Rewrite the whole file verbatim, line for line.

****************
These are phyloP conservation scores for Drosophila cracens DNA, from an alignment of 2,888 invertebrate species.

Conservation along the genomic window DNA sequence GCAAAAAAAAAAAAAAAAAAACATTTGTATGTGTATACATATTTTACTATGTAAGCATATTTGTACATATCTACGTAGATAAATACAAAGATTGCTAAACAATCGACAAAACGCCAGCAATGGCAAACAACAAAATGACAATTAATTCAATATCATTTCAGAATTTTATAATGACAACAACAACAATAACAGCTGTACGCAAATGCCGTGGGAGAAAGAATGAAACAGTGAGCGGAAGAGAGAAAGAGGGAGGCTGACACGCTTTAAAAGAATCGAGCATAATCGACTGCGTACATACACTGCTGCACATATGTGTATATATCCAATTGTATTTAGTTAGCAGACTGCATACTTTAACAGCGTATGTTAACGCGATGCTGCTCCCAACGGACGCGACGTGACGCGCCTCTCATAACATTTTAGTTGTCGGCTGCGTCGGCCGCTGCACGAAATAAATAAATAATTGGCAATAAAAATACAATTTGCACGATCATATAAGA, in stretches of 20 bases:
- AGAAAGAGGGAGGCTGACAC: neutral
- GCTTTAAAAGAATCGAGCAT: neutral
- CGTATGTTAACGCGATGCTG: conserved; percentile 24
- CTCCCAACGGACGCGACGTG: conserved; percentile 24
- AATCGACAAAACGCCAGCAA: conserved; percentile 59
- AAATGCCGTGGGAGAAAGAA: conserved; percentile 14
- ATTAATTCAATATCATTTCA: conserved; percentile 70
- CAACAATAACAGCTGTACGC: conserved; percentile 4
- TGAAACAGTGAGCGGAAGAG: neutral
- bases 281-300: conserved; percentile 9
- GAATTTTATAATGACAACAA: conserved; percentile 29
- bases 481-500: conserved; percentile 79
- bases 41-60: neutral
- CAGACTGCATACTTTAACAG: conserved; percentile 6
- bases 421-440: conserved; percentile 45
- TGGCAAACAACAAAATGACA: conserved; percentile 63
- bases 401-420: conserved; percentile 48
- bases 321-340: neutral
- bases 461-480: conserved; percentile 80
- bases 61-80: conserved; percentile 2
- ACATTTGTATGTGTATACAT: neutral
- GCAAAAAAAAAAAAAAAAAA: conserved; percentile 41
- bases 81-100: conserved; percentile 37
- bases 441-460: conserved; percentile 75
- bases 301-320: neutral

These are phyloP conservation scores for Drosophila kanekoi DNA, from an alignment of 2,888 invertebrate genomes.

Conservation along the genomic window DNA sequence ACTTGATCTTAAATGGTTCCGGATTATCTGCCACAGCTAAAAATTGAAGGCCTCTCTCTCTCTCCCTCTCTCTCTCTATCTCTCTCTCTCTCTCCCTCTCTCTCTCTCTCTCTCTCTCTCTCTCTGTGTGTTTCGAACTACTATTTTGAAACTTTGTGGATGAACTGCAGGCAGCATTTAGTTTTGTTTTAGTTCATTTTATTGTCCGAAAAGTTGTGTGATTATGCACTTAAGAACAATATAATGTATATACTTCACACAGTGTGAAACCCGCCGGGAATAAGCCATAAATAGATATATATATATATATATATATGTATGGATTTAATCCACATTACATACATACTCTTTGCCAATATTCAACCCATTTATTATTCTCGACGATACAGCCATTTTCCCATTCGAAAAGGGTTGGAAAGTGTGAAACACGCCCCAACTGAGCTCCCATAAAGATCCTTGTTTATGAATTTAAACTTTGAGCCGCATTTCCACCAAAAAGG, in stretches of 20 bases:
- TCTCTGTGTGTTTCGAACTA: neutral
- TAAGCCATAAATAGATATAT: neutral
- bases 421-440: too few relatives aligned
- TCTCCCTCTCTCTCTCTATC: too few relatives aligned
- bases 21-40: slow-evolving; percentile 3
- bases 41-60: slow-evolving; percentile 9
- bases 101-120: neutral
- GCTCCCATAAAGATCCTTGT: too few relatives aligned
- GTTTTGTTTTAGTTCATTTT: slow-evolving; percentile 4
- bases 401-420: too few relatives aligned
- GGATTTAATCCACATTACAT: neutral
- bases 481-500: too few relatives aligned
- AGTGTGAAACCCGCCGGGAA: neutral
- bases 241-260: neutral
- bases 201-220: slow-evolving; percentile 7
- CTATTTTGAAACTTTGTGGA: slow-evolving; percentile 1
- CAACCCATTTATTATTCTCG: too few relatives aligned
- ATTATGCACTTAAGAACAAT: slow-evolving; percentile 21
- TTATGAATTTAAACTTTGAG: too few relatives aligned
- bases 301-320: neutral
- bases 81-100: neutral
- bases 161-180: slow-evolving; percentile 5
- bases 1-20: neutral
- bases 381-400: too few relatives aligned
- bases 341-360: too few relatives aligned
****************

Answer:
These are phyloP conservation scores for Drosophila cracens DNA, from an alignment of 2,888 invertebrate species.

Conservation along the genomic window DNA sequence GCAAAAAAAAAAAAAAAAAAACATTTGTATGTGTATACATATTTTACTATGTAAGCATATTTGTACATATCTACGTAGATAAATACAAAGATTGCTAAACAATCGACAAAACGCCAGCAATGGCAAACAACAAAATGACAATTAATTCAATATCATTTCAGAATTTTATAATGACAACAACAACAATAACAGCTGTACGCAAATGCCGTGGGAGAAAGAATGAAACAGTGAGCGGAAGAGAGAAAGAGGGAGGCTGACACGCTTTAAAAGAATCGAGCATAATCGACTGCGTACATACACTGCTGCACATATGTGTATATATCCAATTGTATTTAGTTAGCAGACTGCATACTTTAACAGCGTATGTTAACGCGATGCTGCTCCCAACGGACGCGACGTGACGCGCCTCTCATAACATTTTAGTTGTCGGCTGCGTCGGCCGCTGCACGAAATAAATAAATAATTGGCAATAAAAATACAATTTGCACGATCATATAAGA, in stretches of 20 bases:
- AGAAAGAGGGAGGCTGACAC: neutral
- GCTTTAAAAGAATCGAGCAT: neutral
- CGTATGTTAACGCGATGCTG: conserved; percentile 24
- CTCCCAACGGACGCGACGTG: conserved; percentile 24
- AATCGACAAAACGCCAGCAA: conserved; percentile 59
- AAATGCCGTGGGAGAAAGAA: conserved; percentile 14
- ATTAATTCAATATCATTTCA: conserved; percentile 70
- CAACAATAACAGCTGTACGC: conserved; percentile 4
- TGAAACAGTGAGCGGAAGAG: neutral
- bases 281-300: conserved; percentile 9
- GAATTTTATAATGACAACAA: conserved; percentile 29
- bases 481-500: conserved; percentile 79
- bases 41-60: neutral
- CAGACTGCATACTTTAACAG: conserved; percentile 6
- bases 421-440: conserved; percentile 45
- TGGCAAACAACAAAATGACA: conserved; percentile 63
- bases 401-420: conserved; percentile 48
- bases 321-340: neutral
- bases 461-480: conserved; percentile 80
- bases 61-80: conserved; percentile 2
- ACATTTGTATGTGTATACAT: neutral
- GCAAAAAAAAAAAAAAAAAA: conserved; percentile 41
- bases 81-100: conserved; percentile 37
- bases 441-460: conserved; percentile 75
- bases 301-320: neutral

These are phyloP conservation scores for Drosophila kanekoi DNA, from an alignment of 2,888 invertebrate genomes.

Conservation along the genomic window DNA sequence ACTTGATCTTAAATGGTTCCGGATTATCTGCCACAGCTAAAAATTGAAGGCCTCTCTCTCTCTCCCTCTCTCTCTCTATCTCTCTCTCTCTCTCCCTCTCTCTCTCTCTCTCTCTCTCTCTCTCTGTGTGTTTCGAACTACTATTTTGAAACTTTGTGGATGAACTGCAGGCAGCATTTAGTTTTGTTTTAGTTCATTTTATTGTCCGAAAAGTTGTGTGATTATGCACTTAAGAACAATATAATGTATATACTTCACACAGTGTGAAACCCGCCGGGAATAAGCCATAAATAGATATATATATATATATATATATGTATGGATTTAATCCACATTACATACATACTCTTTGCCAATATTCAACCCATTTATTATTCTCGACGATACAGCCATTTTCCCATTCGAAAAGGGTTGGAAAGTGTGAAACACGCCCCAACTGAGCTCCCATAAAGATCCTTGTTTATGAATTTAAACTTTGAGCCGCATTTCCACCAAAAAGG, in stretches of 20 bases:
- TCTCTGTGTGTTTCGAACTA: neutral
- TAAGCCATAAATAGATATAT: neutral
- bases 421-440: too few relatives aligned
- TCTCCCTCTCTCTCTCTATC: too few relatives aligned
- bases 21-40: slow-evolving; percentile 3
- bases 41-60: slow-evolving; percentile 9
- bases 101-120: neutral
- GCTCCCATAAAGATCCTTGT: too few relatives aligned
- GTTTTGTTTTAGTTCATTTT: slow-evolving; percentile 4
- bases 401-420: too few relatives aligned
- GGATTTAATCCACATTACAT: neutral
- bases 481-500: too few relatives aligned
- AGTGTGAAACCCGCCGGGAA: neutral
- bases 241-260: neutral
- bases 201-220: slow-evolving; percentile 7
- CTATTTTGAAACTTTGTGGA: slow-evolving; percentile 1
- CAACCCATTTATTATTCTCG: too few relatives aligned
- ATTATGCACTTAAGAACAAT: slow-evolving; percentile 21
- TTATGAATTTAAACTTTGAG: too few relatives aligned
- bases 301-320: neutral
- bases 81-100: neutral
- bases 161-180: slow-evolving; percentile 5
- bases 1-20: neutral
- bases 381-400: too few relatives aligned
- bases 341-360: too few relatives aligned